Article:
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A better future at the push of a button

Every day at MOTAT, we rely on our 150-person-strong team of volunteers who are essential cogs in the smooth running of the Museum. As well as assisting our MOTAT teams in various roles and departments, many of our wonderful volunteers are busy behind the scenes working on their own personal projects – like Michael Watling.

Michael has been a volunteer at MOTAT for six years, spending most of his tenure in our telecommunications department. As an electrician by trade, this suits Michael perfectly and when he’s not assisting visitors, he’s busy putting his skills to use with his latest project; the J-Key.

The J-Key is a communication device which sits atop wheelchairs used by children with severe disabilities. It replaces the commonplace mouse and keyboard feature, allowing for easier, faster and more efficient communication from the user, who as Michael describes, often live with the inability to speak or physically communicate. The interface, as you can see, has the main joystick, a few coloured LEDs and two buttons to the right of the joystick. All in all, it looks simple enough. But behind the interface is a complicated coding system that Michael has been working on for years – something that hasn’t been without its setbacks.

At the initial stages of his design and production, Michael was looking at using Morse code as the inspiration for his model. However, as he discovered, following this format meant that creating one letter was slow and complicated. After going back to the drawing board, it’s only been the last two years when Michael decided to pick up where he left off and complete his J key. He knew that the new coding system needed to be easy for users to navigate – especially those on the more severe end of the disability spectrum. As such, the J-Key was born.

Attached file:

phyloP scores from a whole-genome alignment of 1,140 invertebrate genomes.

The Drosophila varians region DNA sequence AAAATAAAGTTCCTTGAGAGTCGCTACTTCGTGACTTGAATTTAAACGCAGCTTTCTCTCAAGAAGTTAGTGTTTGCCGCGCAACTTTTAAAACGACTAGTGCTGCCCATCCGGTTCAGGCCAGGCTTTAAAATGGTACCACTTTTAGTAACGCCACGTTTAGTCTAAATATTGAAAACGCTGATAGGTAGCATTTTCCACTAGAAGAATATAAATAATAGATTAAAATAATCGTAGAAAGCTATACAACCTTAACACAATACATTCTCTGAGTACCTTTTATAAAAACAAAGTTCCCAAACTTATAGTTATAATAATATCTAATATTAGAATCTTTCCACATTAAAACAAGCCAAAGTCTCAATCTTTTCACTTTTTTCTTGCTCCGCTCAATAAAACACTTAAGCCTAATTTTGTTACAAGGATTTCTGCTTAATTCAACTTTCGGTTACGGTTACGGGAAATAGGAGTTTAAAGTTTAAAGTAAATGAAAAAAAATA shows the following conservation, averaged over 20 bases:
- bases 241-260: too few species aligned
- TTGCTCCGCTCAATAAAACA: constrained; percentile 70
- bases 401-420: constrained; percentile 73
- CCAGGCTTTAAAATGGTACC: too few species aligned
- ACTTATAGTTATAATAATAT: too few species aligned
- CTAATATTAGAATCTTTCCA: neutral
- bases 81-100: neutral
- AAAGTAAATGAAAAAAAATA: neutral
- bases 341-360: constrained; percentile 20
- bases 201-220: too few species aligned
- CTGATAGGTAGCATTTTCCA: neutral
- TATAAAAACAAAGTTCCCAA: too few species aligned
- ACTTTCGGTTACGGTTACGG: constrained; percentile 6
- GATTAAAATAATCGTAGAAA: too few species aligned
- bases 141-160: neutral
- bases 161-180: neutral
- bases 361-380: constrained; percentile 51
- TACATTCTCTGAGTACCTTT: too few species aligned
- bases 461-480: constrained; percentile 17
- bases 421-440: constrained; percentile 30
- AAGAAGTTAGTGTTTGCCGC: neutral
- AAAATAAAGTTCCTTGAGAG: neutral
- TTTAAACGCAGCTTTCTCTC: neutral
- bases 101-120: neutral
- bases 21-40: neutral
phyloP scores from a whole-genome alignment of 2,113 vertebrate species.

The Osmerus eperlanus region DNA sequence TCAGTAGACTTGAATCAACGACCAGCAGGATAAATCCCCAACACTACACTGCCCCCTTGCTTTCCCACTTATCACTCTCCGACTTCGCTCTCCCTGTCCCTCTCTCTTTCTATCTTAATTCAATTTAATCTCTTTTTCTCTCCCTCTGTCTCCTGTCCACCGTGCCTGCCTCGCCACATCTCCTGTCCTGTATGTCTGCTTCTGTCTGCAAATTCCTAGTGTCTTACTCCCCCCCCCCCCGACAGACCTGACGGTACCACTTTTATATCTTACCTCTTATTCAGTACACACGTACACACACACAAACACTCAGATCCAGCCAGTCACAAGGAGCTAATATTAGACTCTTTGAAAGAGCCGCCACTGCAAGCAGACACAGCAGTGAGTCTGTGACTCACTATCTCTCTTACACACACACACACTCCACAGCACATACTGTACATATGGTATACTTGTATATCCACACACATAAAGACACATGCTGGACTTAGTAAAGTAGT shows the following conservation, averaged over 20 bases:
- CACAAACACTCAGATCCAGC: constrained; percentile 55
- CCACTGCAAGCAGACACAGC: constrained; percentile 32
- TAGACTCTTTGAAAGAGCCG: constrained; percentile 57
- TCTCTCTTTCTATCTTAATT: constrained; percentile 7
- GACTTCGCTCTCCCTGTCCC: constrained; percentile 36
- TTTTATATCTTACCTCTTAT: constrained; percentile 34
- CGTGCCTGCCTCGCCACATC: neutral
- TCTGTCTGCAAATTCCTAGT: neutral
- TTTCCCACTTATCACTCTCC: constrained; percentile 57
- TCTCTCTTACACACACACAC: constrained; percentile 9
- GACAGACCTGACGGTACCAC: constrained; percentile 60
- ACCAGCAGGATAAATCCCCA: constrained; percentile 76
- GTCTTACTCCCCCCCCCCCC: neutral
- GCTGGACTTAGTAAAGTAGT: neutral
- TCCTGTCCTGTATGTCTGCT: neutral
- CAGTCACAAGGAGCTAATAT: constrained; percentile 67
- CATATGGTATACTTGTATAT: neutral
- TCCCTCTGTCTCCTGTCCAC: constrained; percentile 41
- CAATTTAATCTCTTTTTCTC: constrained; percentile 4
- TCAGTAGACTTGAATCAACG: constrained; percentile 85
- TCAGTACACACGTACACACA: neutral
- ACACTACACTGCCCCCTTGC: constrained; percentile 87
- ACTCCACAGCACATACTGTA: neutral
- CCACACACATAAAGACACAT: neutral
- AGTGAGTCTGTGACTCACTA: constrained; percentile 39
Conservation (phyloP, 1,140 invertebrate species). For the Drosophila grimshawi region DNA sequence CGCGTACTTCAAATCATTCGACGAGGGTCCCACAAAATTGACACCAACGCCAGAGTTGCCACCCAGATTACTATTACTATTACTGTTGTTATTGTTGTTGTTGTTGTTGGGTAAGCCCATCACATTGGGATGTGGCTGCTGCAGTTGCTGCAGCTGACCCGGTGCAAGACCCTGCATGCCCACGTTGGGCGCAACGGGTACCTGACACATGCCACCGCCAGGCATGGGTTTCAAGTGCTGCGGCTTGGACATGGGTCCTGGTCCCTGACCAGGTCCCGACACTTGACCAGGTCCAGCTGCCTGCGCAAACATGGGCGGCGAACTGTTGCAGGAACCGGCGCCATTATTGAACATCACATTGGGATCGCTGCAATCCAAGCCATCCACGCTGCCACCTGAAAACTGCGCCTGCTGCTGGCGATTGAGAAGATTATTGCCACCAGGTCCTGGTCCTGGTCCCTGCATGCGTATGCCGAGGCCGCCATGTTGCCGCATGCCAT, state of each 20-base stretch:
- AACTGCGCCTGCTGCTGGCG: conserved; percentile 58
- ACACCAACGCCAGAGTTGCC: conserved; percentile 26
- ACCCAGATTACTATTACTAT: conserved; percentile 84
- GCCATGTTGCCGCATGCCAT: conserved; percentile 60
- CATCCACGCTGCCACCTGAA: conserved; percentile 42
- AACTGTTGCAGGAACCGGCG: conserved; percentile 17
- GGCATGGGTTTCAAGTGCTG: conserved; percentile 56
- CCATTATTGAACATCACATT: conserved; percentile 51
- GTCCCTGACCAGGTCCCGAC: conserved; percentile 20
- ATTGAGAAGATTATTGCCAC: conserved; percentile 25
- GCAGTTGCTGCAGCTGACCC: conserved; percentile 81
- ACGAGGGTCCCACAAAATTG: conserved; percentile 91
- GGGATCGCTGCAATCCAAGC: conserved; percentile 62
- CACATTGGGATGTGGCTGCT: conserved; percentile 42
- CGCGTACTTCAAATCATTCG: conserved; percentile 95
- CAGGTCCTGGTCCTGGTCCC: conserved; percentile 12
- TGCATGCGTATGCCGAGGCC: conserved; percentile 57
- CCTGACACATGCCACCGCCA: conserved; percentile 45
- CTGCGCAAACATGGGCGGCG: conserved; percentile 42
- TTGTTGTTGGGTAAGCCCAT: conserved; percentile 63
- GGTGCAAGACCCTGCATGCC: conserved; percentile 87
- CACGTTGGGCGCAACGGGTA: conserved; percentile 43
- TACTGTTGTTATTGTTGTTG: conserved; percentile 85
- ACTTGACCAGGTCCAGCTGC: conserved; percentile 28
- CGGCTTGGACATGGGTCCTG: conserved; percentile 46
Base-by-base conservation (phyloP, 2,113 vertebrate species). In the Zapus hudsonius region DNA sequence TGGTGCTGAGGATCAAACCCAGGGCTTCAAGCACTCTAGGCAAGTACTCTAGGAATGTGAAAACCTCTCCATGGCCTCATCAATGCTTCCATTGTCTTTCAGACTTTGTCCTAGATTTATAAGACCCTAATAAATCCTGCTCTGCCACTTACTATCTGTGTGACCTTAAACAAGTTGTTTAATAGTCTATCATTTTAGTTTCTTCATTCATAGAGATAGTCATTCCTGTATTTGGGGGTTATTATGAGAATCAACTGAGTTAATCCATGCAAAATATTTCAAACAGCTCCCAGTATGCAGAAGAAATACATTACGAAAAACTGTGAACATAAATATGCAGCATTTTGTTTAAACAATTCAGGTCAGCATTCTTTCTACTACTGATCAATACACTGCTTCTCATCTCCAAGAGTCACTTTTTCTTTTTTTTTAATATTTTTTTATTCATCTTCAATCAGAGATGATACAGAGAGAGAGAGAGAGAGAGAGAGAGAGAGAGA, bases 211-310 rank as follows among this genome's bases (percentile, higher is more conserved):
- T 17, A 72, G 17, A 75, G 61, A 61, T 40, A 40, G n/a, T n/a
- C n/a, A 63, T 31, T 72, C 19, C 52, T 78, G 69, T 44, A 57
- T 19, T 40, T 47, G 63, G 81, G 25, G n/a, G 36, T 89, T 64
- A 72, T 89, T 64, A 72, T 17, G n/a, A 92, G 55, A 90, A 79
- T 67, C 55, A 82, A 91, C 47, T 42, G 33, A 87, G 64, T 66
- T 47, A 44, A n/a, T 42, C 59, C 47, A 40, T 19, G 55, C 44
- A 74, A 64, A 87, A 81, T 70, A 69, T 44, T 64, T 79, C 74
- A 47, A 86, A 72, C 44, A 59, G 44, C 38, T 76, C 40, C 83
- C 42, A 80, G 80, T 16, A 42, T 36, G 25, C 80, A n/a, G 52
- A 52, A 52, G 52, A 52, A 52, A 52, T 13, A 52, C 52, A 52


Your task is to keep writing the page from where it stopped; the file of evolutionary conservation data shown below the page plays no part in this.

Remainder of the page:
The final product connects easily to any laptop and allows the user to easily type out words by moving the joystick in certain colour combinations – all of which are outlined on the interface. The patterns are easier and quicker to complete than the Morse code model and comes complete with various sounds to help the user pick up on rhythms when spelling out common words which they may remember for faster use in the future.

So far, Michael has produced four stereotypes - three of which are currently being tested at Central Auckland Specialist School (CASS). When asked about the response so far, even before he responds, Michael’s beaming face says it all.

“It’s been fantastic seeing how the students have taken to the J-Key. All have given positive feedback about what it’s like to use – and although it’s early days, after more practice typing words and navigating with the joystick, the students will be able to communicate so much easier!”


To further test the J-Key concept, Mike's wish is to build 12 J-Key units for students who will not only benefit from them, but they will also allow Mike to gather data on their usage over a 12-month period. It’s this data that will help Michael showcase the benefits of his model compared to others in the market and help him successfully produce more interfaces in the future.

Michael is currently self-funding the cost of building each interface – which altogether, costs around $150 per unit. Wanting to build 12 units leaves Michael with a somewhat hefty bill. To help cover costs, Michael has set up a Give a Little page detailing his work and what is needed to help him continue doing his incredible work. All money raised will go towards the construction of the 12 J-Key units and any additional money will go towards the ongoing development of the J-Key.

If you would like to contribute to Michael’s great work, donate through the following link and help our MOTAT superstar help those in need!

An interactive J-Key unit is on display on Tuesdays and Live Days at Motat in the Telecommunications Building.